Ask The Coach: Can You Recommend A Speed-Distance Device?

  • By Mario Fraioli
  • Published May. 17, 2013
  • Updated May. 19, 2013 at 1:58 PM UTC
In today's running world, there are numerous options for tracking your workouts. Photo:


Mario ,

I’m training for my first half marathon and have been using a pedometer (cost me $20) to measure out my running loops, but it doesn’t seem to be very accurate. Can you recommend something not too expensive that will tell me how many miles I’ve run? Thanks!

Susan B.


Hi Susan,

Pedometers such as the one you are using (assuming it clips to your hip) are OK for walkers, but don’t work so well for runners. The reason for this is that most of these lower-priced units use a spring mechanism that moves a lever which counts your steps and calculates a reading. Constant usage combined with the motion of running as well as terrain/stride changes causes the spring to lose its spring, so to speak. As a result, you end up with readings all over the place.

The most accurate type of speed and distance device for runners is going to be a GPS unit, but these products are also going to be the most expensive. Retailing for anywhere between $100 and $400, a GPS unit will fit on your wrist and communicate with satellites to provide you the most accurate information in regard to speed and distance–assuming, of course, that you don’t lose the satellite signal! Garmin, Suunto, Nike and Soleus are a few of the more reputable brands in the GPS market, and offer many different options depending on the features you are looking for as well as how much money you’re willing to spend. Depending on the unit, a heart-rate monitor option may also be included, which, of course, will add about 50 bucks or more to the price tag. A lot of this information, including distance, speed, heart rate, calories burned and maps of your routes, can be downloaded straight to your computer afterward, graphed out, and analyzed for you all the way down to the most minute details. If information overload is your thing, then a GPS unit is for you!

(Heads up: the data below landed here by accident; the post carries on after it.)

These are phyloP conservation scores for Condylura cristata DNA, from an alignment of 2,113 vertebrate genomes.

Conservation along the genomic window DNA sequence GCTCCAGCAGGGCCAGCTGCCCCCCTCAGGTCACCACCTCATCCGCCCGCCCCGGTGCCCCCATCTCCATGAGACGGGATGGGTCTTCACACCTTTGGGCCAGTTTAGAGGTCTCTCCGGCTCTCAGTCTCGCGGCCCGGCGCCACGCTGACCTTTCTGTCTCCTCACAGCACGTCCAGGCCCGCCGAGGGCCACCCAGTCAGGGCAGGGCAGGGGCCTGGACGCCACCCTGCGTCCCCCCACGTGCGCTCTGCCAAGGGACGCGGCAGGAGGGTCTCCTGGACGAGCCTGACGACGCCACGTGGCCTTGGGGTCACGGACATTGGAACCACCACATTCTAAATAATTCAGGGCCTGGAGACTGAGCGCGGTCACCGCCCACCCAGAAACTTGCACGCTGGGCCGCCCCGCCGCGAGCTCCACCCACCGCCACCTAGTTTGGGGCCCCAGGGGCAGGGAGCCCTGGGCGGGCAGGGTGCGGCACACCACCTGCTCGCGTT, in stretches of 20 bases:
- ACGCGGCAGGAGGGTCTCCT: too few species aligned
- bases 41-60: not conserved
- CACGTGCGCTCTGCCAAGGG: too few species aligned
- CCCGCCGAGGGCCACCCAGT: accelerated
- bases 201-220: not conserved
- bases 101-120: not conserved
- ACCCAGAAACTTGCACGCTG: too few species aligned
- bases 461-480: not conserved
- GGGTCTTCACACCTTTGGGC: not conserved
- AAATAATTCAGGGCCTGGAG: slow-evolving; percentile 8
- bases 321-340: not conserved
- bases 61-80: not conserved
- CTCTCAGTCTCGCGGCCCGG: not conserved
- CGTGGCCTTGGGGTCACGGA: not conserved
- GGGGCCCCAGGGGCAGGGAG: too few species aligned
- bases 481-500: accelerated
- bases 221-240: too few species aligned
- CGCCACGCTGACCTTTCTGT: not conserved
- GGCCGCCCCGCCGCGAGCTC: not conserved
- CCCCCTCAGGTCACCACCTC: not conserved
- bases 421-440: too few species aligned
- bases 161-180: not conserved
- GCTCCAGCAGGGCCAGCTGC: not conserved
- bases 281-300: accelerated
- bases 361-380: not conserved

Of course, this level of sophistication isn’t for everyone. A little less expensive, and almost as accurate, are food pods, which are small units that attach to the laces on your running shoe and communicate with a watch to give you speed and distance information by sensing the motion of your foot. After an initial calibration, it detects the acceleration/deceleration of each stride, which allows the unit to adjust for any variations in terrain. One advantage to using a foot pods over a GPS unit is that you will never have to fear losing a satellite signal! Some brands also feature foot pod units in addition to their GPS offerings, and other brands offer just foot pod options that retail for between $50 and $200.

Lastly, most smartphones now have apps, such as MapMyRun and RunKeeper, which take advantage of your phone’s GPS system to track your mileage and, in some cases, even dictate your pace to you as you’re going along. Many of these apps are free, while others will cost you a few bucks. Of course, you have to carry your phone with you, which can become cumbersome in some cases.

What are the advantages to using these types of training devices? The benefits are many. No longer will you be left guessing just how fast that last mile was, or if you’ve gone a mile-and-a-half or a mile-and-three-quarters. The numbers don’t lie — if you’re going too fast, you’ll know instantaneously; if you’re dragging and need a kick in the butt, a virtual partner option can help keep you honest. Also, if you want to compare times over your usual routes or see have the hard data to show how much you’ve progressed as a runner in the last year, you can do so with the click of a button. In short, spending a little bit more money can give you a lot of accurate information.

Best of luck with your training!


FILED UNDER: Shoes and Gear TAGS: / /

Mario Fraioli

Mario Fraioli

Mario Fraioli is a senior editor at Competitor magazine. A cross-country All-American at Stonehill College in 2003, he now coaches the Prado Women's Racing Team in San Diego and was the men's marathon coach for Costa Rica's 2012 Olympic team. His first book, The Official Rock 'n' Roll Guide To Marathon & Half-Marathon Training (VeloPress, 2013) is available in bookstores, running shops and online.

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